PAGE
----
The standard uses the PKI (public key infrastructure) to create keys that are bound to individual email addresses and uses symmetric encryption based on elliptical curve cryptography. Compliant applications generate a random key that is encrypted with the public receive key. That process creates an encrypted message that contains both the data and the encrypted key. The receiver decrypts the key and uses their private key to retrieve the original random key and decrypt the data.
OpenPGP-compliant software products include Symantec Command Line, McAfee E-Business Server, Diplomat OpenPGP Community Edition, many email clients. OpenPGP clients must use up-to-date or matched versions so that settings and files created by one application are compatible with another. Only then can the applications share and mutually decrypt messages. The OpenPGP Alliance promotes OpenPGP for other communications as well as email. Facebook, for example, has added the capacity for users to add an OpenPGP key to their profile so that notifications and messages are encrypted.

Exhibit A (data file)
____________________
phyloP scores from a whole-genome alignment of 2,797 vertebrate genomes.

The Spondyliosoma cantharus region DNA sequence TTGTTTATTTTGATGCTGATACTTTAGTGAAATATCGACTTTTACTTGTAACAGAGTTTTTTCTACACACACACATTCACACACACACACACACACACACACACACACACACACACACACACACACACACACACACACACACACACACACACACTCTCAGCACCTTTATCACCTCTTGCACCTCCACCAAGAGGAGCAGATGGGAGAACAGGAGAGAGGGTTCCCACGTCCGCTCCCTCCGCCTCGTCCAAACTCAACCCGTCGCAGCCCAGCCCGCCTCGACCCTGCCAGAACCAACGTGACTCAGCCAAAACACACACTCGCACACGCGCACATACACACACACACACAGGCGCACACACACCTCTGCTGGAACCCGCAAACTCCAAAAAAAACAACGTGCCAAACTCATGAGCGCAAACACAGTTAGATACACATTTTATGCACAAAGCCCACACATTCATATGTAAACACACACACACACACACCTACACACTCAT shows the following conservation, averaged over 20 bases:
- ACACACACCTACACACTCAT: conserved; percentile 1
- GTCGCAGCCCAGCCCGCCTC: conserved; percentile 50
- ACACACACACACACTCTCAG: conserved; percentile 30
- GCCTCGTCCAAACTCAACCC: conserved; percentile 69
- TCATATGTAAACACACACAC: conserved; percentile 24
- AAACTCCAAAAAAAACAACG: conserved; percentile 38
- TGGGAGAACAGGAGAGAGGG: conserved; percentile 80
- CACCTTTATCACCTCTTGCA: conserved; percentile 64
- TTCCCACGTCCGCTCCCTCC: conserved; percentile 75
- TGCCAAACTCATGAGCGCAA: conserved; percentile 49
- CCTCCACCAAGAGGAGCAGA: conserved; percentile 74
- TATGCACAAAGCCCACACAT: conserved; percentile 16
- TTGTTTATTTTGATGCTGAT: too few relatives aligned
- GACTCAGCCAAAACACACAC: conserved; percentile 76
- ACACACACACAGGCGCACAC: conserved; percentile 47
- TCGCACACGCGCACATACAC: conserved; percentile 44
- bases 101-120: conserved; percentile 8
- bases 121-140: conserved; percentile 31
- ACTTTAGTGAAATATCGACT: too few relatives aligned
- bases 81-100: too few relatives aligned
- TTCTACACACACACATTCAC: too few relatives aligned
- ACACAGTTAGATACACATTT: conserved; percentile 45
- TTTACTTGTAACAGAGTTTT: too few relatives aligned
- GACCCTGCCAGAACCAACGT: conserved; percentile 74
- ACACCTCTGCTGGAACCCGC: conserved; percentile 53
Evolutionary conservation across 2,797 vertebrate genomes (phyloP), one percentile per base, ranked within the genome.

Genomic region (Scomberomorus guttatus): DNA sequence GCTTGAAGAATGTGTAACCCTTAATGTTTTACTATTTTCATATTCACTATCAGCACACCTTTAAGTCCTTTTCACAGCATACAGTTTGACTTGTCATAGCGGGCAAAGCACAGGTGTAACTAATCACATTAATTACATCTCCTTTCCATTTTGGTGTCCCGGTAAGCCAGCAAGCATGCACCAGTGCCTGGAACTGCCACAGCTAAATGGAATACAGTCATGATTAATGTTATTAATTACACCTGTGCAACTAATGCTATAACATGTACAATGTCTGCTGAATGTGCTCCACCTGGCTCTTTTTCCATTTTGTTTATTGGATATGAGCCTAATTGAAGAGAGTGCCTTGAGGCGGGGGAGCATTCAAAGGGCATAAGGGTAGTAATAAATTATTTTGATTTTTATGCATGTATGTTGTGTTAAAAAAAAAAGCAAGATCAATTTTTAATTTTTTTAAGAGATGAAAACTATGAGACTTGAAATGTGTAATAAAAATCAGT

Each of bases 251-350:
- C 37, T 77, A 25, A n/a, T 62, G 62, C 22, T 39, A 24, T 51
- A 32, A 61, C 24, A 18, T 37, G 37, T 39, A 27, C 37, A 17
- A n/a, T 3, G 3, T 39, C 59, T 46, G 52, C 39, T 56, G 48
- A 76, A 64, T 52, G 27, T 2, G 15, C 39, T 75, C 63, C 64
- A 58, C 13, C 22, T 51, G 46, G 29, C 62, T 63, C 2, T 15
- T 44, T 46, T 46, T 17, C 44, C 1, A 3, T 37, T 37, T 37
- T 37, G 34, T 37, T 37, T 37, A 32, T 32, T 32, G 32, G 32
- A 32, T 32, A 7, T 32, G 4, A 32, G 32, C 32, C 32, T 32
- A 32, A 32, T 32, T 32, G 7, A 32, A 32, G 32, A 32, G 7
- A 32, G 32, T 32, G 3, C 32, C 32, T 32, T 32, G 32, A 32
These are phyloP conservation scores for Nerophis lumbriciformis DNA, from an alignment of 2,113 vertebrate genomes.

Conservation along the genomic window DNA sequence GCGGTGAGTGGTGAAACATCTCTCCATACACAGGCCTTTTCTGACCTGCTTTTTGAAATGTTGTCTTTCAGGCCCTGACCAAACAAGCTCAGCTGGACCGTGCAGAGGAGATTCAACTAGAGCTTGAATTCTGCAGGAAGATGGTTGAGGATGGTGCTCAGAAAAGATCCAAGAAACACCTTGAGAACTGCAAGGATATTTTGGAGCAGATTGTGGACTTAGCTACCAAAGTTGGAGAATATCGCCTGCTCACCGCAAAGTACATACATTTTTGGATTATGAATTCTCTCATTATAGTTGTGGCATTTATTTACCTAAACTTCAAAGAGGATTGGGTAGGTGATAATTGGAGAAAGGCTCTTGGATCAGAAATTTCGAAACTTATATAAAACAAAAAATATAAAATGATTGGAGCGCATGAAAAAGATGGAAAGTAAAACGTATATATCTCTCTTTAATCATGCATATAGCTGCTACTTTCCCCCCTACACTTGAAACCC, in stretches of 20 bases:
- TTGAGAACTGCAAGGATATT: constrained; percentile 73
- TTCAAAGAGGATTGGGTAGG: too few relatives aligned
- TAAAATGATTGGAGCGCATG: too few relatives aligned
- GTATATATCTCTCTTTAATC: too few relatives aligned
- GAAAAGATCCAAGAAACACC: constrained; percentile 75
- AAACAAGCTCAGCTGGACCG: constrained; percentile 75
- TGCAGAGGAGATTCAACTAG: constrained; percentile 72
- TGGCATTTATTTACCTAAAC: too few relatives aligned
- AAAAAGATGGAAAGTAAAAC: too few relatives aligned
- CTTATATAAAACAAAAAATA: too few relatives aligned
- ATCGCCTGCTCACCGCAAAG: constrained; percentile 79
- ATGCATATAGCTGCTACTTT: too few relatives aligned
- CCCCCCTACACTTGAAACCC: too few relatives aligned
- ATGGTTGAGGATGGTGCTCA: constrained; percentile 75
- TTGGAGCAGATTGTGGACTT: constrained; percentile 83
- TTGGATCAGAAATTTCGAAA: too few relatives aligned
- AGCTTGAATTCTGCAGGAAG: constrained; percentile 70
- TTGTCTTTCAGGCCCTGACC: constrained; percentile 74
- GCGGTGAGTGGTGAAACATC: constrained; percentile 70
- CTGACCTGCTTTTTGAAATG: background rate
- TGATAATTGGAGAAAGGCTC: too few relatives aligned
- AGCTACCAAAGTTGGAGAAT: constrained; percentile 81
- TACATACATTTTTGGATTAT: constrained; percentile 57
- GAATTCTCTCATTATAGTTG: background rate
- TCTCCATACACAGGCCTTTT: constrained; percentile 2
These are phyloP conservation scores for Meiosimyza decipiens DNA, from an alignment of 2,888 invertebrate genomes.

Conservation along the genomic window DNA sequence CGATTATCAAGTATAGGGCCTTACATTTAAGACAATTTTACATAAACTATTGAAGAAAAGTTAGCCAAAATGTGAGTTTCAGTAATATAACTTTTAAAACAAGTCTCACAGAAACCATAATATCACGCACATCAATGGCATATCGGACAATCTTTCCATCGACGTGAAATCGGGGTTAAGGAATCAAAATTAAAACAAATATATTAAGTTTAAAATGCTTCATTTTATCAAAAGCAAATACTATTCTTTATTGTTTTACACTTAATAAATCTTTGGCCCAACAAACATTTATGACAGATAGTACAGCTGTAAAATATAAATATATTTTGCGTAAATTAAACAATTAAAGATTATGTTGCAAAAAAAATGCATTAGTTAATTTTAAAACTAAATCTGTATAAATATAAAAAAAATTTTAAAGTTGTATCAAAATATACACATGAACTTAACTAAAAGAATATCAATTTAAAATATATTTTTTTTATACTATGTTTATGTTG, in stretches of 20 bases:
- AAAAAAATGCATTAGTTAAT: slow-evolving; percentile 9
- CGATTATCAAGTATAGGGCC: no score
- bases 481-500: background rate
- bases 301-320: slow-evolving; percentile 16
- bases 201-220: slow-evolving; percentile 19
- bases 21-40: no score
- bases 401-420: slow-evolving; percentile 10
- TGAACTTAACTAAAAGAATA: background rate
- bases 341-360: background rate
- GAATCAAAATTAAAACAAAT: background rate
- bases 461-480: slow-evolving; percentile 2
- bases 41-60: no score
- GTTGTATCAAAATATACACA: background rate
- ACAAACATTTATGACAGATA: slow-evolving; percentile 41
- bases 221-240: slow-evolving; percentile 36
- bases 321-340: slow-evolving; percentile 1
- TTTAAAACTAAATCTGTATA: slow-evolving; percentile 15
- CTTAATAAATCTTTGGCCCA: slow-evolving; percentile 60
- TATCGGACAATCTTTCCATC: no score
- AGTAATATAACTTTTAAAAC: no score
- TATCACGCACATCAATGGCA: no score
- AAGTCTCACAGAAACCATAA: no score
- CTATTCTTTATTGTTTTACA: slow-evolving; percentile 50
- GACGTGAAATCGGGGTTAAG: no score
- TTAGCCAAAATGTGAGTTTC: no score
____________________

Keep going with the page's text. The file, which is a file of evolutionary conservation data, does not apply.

Security expert Bruce Schneier advises that open encryption standards are best for security and privacy when dealing with such pervasive forces as NSA mass surveillance. He states that open security and encryption standards are much harder for the NSA to back door -- especially without getting caught. The difficulty is increased when the standard is compatible with other services and used by other vendors, because any one of them may discover the back door. Schneier worked along with Edward Snowden and the Guardian newspaper in breaking the whistleblower’s revelations about NSA surveillance.